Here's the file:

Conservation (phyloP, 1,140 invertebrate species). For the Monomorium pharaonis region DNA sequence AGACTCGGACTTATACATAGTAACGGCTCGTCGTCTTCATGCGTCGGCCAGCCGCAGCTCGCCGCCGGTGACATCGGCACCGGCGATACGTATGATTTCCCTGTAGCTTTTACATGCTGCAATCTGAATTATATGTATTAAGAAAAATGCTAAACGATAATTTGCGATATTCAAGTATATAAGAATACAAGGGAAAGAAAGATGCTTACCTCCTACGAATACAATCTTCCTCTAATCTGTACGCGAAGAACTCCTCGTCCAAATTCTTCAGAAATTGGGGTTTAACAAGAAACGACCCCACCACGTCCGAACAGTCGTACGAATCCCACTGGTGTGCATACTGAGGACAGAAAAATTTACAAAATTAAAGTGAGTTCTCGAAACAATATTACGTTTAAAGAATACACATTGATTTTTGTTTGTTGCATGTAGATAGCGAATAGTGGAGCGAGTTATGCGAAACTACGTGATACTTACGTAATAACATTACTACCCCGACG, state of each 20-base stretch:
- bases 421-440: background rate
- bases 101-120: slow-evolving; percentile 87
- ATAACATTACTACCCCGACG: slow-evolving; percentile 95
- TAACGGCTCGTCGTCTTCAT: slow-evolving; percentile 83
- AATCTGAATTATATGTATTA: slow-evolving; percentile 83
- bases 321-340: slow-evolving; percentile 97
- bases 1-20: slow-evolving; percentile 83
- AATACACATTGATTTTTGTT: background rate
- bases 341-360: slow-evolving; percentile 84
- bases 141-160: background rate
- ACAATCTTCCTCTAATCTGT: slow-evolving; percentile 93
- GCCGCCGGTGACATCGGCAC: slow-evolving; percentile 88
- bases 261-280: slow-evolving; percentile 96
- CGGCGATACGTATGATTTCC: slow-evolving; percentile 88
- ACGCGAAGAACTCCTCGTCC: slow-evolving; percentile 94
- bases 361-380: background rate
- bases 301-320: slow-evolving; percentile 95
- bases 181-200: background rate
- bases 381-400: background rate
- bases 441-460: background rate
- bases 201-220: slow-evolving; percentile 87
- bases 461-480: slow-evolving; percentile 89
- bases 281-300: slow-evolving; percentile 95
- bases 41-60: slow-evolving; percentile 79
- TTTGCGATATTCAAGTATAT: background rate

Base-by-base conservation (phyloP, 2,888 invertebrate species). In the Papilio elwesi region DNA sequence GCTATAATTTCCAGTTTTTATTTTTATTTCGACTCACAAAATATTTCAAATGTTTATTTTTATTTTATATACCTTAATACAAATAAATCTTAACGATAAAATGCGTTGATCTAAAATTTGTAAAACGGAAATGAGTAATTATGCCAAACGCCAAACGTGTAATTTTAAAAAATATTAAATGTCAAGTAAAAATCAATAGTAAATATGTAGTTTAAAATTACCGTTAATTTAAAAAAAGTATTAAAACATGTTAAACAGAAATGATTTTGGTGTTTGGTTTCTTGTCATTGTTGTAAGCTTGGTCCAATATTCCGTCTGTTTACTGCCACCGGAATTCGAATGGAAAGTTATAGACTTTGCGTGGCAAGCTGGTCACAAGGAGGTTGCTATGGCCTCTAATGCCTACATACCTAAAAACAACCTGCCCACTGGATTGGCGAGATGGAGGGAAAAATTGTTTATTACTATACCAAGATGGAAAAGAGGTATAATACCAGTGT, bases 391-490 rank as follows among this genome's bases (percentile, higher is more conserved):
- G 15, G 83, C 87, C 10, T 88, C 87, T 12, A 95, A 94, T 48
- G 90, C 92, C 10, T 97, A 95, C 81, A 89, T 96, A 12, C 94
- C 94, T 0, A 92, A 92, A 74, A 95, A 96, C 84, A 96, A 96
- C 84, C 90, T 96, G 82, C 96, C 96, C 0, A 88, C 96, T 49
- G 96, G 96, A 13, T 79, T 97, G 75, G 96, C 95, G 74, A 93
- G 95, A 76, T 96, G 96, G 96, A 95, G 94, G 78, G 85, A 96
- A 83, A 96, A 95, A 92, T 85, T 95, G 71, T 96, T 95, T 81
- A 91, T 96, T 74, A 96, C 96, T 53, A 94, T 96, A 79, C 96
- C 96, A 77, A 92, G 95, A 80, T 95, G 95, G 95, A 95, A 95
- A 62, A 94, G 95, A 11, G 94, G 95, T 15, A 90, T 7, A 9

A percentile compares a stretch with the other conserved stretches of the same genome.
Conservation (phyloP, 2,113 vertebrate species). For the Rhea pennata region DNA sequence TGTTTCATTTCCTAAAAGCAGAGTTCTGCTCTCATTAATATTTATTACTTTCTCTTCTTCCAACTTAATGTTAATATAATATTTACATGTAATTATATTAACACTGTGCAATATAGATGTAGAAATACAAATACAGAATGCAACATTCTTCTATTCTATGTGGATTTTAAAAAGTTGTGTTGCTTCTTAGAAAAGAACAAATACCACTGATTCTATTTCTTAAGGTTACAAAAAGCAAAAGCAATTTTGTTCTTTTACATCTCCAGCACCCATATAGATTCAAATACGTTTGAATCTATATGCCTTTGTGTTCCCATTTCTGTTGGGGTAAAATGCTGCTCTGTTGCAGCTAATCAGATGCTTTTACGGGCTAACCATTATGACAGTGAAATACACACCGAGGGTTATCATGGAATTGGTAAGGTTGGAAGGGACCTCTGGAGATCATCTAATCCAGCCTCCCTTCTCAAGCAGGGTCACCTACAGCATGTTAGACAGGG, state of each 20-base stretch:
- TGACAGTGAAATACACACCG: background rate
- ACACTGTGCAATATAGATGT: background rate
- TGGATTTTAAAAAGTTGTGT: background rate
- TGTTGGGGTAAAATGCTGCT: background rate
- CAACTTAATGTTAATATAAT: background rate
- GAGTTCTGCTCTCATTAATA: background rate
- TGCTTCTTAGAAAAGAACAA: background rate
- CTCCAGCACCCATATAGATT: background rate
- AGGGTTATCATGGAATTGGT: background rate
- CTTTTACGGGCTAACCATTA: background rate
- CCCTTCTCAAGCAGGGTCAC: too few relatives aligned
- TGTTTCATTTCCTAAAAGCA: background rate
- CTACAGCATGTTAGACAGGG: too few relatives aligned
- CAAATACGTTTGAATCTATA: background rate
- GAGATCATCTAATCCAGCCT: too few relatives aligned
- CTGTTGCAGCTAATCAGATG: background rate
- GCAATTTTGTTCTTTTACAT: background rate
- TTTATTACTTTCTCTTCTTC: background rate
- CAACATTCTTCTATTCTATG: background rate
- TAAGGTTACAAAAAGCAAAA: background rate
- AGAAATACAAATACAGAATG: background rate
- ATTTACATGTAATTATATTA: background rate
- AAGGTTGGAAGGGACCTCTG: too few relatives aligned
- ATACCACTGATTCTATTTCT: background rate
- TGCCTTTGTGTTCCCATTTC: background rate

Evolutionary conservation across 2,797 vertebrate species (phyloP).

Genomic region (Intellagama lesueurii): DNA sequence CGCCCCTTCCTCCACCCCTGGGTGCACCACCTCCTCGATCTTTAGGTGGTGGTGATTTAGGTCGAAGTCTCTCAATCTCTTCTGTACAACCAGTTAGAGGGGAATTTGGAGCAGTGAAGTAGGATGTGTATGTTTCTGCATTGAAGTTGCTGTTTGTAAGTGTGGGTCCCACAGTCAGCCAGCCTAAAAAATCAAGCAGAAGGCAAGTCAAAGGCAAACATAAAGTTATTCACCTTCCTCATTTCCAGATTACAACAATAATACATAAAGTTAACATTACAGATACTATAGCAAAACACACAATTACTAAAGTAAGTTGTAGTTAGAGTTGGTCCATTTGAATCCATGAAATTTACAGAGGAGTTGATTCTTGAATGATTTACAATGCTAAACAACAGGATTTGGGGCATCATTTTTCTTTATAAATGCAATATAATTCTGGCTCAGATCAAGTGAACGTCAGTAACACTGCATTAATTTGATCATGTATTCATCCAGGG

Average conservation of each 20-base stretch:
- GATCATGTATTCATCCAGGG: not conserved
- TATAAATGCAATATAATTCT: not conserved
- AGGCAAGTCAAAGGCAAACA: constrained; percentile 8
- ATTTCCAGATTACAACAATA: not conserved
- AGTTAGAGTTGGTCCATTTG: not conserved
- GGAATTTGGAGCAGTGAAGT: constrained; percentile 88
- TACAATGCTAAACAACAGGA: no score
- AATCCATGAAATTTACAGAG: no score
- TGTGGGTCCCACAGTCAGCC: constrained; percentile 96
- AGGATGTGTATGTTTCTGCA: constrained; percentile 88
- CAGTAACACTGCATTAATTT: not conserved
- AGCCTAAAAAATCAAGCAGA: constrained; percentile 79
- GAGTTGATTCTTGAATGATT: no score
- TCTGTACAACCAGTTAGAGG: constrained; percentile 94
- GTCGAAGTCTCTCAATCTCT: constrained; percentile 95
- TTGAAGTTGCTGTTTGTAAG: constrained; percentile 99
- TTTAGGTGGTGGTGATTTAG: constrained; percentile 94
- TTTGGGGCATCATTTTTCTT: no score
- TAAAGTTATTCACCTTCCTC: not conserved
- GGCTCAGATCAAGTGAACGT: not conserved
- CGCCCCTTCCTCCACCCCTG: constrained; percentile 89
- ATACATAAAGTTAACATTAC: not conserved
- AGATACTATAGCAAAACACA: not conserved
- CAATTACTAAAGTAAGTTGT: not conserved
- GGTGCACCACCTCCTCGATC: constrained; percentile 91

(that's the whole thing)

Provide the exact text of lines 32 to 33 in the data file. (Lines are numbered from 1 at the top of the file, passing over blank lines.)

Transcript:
- G 96, G 96, A 13, T 79, T 97, G 75, G 96, C 95, G 74, A 93
- G 95, A 76, T 96, G 96, G 96, A 95, G 94, G 78, G 85, A 96